Vine propagation

 

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Vine propagation
Training/Pruning

 

The vine is one of the easiest plants to propagate from cuttings. Around 80% of cuttings should readily strike providing the wood is ripe and about the thickness of a pencil.

When pruning the vine in the month of December or January, select suitable canes and cut them into lengths of around twelve to fifteen inches with three buds on them (as in the drawing on the left).  When planted the top bud must be above the ground. The other two bud nodes will be buried in the soil and roots will grow from them. Take as many cuttings as you can as there are bound to be a few failures.

If you are not able to plant them immediately they should be kept in a plant pot full of sand or soil kept just moist so that the cuttings do not dry out. But if you have some ground prepared then they can be put in at any time as long as the ground is not frozen.

When you're ready to plant the cuttings, dig a trench deep enough to be able to be able to bury the cutting except for the top inch or so - remember the top bud must be above the ground. For the preparation of the ground you need only to remove weeds as the soil does not need feeding at this stage. (The Austrians call a row of cuttings a "Rebschule", a "vine school"!) If you have only a few cuttings then they can simply be pushed into the ground, providing the soil is friable.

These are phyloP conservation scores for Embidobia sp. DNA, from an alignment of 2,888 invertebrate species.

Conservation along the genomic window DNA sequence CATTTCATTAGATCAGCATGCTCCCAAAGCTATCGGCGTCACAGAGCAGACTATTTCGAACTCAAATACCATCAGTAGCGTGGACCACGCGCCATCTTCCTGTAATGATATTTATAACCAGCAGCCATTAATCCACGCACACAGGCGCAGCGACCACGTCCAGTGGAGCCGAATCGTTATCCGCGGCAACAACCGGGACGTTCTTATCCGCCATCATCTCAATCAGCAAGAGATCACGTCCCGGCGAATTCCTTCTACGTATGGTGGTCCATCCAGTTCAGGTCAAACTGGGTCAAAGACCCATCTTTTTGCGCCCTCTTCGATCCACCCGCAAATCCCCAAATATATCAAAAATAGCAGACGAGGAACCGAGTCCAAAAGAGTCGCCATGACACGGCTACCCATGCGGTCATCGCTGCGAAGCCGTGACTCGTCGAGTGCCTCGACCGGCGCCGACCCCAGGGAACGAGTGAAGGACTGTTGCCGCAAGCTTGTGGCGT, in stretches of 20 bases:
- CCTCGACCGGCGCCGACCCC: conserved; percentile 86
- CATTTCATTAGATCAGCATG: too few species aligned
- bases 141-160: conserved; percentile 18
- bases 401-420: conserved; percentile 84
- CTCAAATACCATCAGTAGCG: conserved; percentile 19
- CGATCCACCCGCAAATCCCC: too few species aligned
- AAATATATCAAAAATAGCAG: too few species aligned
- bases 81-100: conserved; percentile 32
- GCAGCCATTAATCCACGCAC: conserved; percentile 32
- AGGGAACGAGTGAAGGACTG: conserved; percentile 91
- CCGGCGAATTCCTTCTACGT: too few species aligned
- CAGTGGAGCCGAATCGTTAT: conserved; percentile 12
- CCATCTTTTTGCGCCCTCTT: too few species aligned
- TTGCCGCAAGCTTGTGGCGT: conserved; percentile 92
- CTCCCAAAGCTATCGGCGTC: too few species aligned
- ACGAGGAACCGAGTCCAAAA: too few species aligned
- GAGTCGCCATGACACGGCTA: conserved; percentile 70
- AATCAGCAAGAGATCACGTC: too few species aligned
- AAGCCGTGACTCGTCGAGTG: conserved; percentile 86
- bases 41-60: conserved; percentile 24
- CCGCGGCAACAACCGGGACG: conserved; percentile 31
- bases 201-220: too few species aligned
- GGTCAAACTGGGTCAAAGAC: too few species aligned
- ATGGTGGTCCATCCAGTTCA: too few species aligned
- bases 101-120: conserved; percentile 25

Around May or June you will see the bud at the top of the cutting swell up and eventually burst into leaf. At this stage there will not be any roots. If there are any spells of dry weather the soil around the cuttings should be kept moist, just as it would be for vegetables. Roots will start to grow around July/August but you must not be tempted to move the cuttings or inspect them for root growth at this stage as they will probably not recover. In fact they must not be moved until the following December/January when the vines that have grown strongly may be moved into their final growing position.